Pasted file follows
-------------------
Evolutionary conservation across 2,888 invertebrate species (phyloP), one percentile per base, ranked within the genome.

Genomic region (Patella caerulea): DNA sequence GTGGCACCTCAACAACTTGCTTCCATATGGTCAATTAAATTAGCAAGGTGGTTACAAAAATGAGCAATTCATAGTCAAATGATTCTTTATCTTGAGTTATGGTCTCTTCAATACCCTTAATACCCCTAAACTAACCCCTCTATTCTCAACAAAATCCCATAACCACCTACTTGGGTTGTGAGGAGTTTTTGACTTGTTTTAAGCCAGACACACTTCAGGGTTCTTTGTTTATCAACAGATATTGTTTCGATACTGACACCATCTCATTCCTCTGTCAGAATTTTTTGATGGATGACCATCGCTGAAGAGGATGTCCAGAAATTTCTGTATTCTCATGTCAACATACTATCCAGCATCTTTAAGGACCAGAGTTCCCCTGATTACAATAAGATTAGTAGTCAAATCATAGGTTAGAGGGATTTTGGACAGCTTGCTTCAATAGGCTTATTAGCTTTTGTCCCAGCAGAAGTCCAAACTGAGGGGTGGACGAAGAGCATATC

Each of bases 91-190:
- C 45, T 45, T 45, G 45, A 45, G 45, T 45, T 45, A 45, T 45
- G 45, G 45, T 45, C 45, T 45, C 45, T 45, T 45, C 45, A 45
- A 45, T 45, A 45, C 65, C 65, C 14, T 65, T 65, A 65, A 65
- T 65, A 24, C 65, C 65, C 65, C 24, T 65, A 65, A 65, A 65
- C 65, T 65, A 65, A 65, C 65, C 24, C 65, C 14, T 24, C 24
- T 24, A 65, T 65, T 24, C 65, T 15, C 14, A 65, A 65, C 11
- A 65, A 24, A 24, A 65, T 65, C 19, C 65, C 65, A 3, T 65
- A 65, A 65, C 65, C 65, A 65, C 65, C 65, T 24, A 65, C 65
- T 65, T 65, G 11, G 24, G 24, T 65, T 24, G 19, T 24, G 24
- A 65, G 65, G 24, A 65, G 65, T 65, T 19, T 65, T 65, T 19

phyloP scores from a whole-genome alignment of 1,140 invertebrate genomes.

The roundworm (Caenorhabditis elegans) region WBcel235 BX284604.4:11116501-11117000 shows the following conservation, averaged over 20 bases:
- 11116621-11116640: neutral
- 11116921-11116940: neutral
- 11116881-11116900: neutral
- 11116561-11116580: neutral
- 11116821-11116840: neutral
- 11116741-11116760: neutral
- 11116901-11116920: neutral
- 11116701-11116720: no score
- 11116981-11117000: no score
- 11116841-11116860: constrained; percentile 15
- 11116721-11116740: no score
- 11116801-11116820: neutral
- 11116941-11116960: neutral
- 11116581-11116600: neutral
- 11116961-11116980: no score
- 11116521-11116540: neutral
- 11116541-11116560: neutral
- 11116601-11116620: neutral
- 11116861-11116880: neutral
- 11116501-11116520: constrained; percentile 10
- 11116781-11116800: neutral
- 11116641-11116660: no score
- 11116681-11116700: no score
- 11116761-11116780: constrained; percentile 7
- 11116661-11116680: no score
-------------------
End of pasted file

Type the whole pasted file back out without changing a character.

Evolutionary conservation across 2,888 invertebrate species (phyloP), one percentile per base, ranked within the genome.

Genomic region (Patella caerulea): DNA sequence GTGGCACCTCAACAACTTGCTTCCATATGGTCAATTAAATTAGCAAGGTGGTTACAAAAATGAGCAATTCATAGTCAAATGATTCTTTATCTTGAGTTATGGTCTCTTCAATACCCTTAATACCCCTAAACTAACCCCTCTATTCTCAACAAAATCCCATAACCACCTACTTGGGTTGTGAGGAGTTTTTGACTTGTTTTAAGCCAGACACACTTCAGGGTTCTTTGTTTATCAACAGATATTGTTTCGATACTGACACCATCTCATTCCTCTGTCAGAATTTTTTGATGGATGACCATCGCTGAAGAGGATGTCCAGAAATTTCTGTATTCTCATGTCAACATACTATCCAGCATCTTTAAGGACCAGAGTTCCCCTGATTACAATAAGATTAGTAGTCAAATCATAGGTTAGAGGGATTTTGGACAGCTTGCTTCAATAGGCTTATTAGCTTTTGTCCCAGCAGAAGTCCAAACTGAGGGGTGGACGAAGAGCATATC

Each of bases 91-190:
- C 45, T 45, T 45, G 45, A 45, G 45, T 45, T 45, A 45, T 45
- G 45, G 45, T 45, C 45, T 45, C 45, T 45, T 45, C 45, A 45
- A 45, T 45, A 45, C 65, C 65, C 14, T 65, T 65, A 65, A 65
- T 65, A 24, C 65, C 65, C 65, C 24, T 65, A 65, A 65, A 65
- C 65, T 65, A 65, A 65, C 65, C 24, C 65, C 14, T 24, C 24
- T 24, A 65, T 65, T 24, C 65, T 15, C 14, A 65, A 65, C 11
- A 65, A 24, A 24, A 65, T 65, C 19, C 65, C 65, A 3, T 65
- A 65, A 65, C 65, C 65, A 65, C 65, C 65, T 24, A 65, C 65
- T 65, T 65, G 11, G 24, G 24, T 65, T 24, G 19, T 24, G 24
- A 65, G 65, G 24, A 65, G 65, T 65, T 19, T 65, T 65, T 19

phyloP scores from a whole-genome alignment of 1,140 invertebrate genomes.

The roundworm (Caenorhabditis elegans) region WBcel235 BX284604.4:11116501-11117000 shows the following conservation, averaged over 20 bases:
- 11116621-11116640: neutral
- 11116921-11116940: neutral
- 11116881-11116900: neutral
- 11116561-11116580: neutral
- 11116821-11116840: neutral
- 11116741-11116760: neutral
- 11116901-11116920: neutral
- 11116701-11116720: no score
- 11116981-11117000: no score
- 11116841-11116860: constrained; percentile 15
- 11116721-11116740: no score
- 11116801-11116820: neutral
- 11116941-11116960: neutral
- 11116581-11116600: neutral
- 11116961-11116980: no score
- 11116521-11116540: neutral
- 11116541-11116560: neutral
- 11116601-11116620: neutral
- 11116861-11116880: neutral
- 11116501-11116520: constrained; percentile 10
- 11116781-11116800: neutral
- 11116641-11116660: no score
- 11116681-11116700: no score
- 11116761-11116780: constrained; percentile 7
- 11116661-11116680: no score